I did always tell my husband that I hoped our luggage didn’t get lost, because I would NEVER find any clothes to fit me in China. Half joke/half truth.

    Reply
  3. I’ll second what Bernice said. Also check out the plump little kids heading to school; China is rapidly changing.

    Reply
  4. Definitely changing . . . especially in kids. China’s catching up but they’ve got a long way to go.

    Reply
  5. Jerry, I don’t know you but I went to school with your wife and I just have to say I love, love, love your blog. I enjoy your sense of humor as you tell your stories and observations. Thanks so much for giving me lots of things to think and laugh about.

    Reply
  6. Hi again,

    Yes, you’re right … China has a long ways to go to catchup with N.America … despite my protestations that weight is an issue in China, the majority of Chinese are still a healthier weight than here … it is rather obvious when ones goes back & forth between the two countries.

    Hi to LW.
    B

    Reply
  7. Interesting stuff. What will China look like in 20 years? Obviously there will be many more overweight people but what will that do to the culture? Will Lotus be afraid to tell me I’m fat? If they’re trending towards obesity then now is the time to invest in Chinese exercise equipment.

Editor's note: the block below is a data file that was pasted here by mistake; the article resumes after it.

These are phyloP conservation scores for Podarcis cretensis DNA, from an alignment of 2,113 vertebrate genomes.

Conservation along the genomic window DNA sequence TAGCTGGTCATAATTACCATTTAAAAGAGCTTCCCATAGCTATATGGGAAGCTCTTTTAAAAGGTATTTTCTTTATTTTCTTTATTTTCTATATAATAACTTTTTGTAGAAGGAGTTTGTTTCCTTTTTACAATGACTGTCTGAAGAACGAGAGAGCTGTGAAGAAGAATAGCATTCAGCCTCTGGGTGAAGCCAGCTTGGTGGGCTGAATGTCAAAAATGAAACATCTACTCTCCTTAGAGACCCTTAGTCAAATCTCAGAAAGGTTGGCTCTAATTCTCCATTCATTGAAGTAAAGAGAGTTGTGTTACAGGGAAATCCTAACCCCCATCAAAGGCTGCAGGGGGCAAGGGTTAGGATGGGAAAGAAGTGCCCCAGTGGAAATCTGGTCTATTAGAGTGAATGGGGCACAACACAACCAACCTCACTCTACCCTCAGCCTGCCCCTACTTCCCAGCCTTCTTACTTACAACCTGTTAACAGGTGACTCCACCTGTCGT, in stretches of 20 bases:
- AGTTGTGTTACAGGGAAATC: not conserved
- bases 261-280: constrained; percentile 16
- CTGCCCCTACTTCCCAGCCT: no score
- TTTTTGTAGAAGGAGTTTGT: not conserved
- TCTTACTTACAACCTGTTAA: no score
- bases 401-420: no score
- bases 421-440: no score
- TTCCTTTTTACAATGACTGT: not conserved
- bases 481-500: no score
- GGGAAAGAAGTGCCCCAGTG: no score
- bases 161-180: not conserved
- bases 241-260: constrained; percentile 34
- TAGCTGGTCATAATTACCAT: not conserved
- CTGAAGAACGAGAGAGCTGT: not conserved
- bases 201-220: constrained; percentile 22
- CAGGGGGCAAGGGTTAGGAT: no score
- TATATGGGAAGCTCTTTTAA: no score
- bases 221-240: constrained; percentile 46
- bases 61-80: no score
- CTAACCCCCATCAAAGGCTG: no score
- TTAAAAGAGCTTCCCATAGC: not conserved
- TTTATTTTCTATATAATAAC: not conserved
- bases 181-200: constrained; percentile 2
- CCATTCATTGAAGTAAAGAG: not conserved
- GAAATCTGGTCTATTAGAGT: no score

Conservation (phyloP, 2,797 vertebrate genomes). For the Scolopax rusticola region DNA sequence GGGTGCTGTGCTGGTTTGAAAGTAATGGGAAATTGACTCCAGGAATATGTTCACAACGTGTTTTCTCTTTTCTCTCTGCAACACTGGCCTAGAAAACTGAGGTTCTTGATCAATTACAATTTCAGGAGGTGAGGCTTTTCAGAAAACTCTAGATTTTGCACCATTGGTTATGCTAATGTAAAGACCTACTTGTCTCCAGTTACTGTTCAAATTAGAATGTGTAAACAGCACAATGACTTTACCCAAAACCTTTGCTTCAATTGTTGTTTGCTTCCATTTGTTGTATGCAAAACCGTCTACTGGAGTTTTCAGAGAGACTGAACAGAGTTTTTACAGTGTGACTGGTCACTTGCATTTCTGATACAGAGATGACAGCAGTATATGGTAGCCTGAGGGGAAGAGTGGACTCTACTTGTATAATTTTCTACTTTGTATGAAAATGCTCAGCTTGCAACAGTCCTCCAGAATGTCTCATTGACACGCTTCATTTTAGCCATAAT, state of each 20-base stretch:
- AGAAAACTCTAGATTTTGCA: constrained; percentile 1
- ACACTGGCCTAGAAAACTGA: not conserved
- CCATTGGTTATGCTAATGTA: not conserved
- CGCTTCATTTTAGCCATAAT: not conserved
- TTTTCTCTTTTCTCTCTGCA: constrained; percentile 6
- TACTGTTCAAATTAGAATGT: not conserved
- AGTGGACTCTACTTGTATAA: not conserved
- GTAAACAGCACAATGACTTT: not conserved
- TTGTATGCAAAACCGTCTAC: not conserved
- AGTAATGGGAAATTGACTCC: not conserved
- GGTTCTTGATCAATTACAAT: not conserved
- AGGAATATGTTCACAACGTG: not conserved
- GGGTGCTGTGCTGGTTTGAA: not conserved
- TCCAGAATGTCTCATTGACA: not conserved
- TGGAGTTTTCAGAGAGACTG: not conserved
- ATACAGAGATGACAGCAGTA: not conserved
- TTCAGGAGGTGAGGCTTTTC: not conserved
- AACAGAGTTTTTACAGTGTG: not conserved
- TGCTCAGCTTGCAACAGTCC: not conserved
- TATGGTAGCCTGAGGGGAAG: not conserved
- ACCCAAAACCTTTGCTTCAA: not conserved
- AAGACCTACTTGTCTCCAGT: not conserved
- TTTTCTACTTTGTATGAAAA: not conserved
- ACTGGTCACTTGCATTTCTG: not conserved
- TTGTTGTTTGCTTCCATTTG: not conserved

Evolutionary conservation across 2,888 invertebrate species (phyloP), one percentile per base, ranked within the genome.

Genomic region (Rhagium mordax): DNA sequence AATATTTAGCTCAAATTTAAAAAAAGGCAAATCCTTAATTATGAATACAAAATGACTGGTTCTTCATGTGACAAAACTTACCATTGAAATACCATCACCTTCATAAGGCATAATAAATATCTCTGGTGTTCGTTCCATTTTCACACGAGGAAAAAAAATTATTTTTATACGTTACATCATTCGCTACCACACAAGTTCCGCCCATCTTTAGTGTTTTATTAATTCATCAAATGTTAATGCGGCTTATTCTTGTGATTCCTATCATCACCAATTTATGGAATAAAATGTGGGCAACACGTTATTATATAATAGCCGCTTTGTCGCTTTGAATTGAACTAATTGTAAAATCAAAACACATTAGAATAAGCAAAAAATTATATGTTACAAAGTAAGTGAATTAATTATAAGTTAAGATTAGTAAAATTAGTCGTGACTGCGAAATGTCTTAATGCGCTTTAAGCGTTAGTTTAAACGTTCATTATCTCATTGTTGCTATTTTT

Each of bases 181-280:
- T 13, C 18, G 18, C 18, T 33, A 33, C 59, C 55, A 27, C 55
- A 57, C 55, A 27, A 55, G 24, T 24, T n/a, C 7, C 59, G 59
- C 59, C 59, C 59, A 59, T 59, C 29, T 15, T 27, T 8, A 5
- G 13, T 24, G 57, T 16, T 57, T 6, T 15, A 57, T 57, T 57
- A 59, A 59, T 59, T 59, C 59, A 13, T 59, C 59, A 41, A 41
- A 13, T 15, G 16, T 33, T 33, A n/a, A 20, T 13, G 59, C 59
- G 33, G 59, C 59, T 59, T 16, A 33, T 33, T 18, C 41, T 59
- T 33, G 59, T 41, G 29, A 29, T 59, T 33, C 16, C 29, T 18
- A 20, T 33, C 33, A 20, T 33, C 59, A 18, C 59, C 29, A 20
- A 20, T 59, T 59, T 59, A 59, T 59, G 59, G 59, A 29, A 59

Reply
  8. Well, yes, I’ve been called fat! I wrote a blog or two about it but here’s the skinny of it: Upon returning from America with our newborn child many of our neighbors greeted me with their frank observation: “Welcome back. Your fat!” Gulp, gasp, why…yes, I suppose I am! I want to argue, excuse this new found fat away with “pregnancy rights”. I JUST had a baby! Isn’t that reason enough to be over weight?! But in truth, my extra weight had more to do with my over indulgence while in America than with pregnancy number three.
    Wile in China, I was shocked to watch a person walk up and down the grocery store aisles looking for fat people to give a flyer to advertising an establishment to lose weight…can you even imagine this happening in America???
    Lastly, I even over heard a cute conversation from two elderly ladies on a bench watching me, while I was about 7 months pregnant. Mind you, there was nothing confusing about my state of pregnancy, at 7 months, I looked, well…PREGNANT. Nonetheless, they sat there and…”Look at that foreigner. She is fat.” “Fat or pregnant?” “No, she’s fat, foreigners are fat”